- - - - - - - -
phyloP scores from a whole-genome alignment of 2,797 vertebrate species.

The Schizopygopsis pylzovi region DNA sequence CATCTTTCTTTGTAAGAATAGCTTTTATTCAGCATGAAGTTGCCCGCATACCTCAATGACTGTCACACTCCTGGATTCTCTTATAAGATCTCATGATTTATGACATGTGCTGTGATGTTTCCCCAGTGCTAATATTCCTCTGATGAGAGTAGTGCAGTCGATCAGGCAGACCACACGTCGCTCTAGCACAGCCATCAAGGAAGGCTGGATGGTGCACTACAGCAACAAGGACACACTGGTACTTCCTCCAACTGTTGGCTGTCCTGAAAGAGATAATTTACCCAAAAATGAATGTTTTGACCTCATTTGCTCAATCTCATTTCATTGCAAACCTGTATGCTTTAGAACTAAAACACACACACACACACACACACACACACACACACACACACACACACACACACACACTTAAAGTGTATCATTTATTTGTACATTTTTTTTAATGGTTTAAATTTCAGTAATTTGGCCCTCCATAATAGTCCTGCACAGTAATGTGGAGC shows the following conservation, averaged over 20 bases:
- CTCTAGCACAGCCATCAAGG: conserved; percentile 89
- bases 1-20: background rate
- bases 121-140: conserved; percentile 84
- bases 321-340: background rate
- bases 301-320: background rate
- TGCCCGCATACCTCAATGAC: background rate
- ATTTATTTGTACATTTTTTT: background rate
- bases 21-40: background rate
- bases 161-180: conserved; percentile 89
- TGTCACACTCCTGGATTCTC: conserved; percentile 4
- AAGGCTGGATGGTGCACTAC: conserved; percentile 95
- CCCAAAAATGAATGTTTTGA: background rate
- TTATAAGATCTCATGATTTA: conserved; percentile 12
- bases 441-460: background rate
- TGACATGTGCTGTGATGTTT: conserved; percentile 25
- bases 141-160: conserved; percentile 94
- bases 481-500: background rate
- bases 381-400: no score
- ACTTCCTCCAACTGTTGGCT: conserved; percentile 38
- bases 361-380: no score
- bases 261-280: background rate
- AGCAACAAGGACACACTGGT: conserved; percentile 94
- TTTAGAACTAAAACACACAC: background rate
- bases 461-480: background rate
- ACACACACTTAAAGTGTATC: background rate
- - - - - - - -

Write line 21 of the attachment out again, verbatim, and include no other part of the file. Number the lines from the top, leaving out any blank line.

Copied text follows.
- ACTTCCTCCAACTGTTGGCT: conserved; percentile 38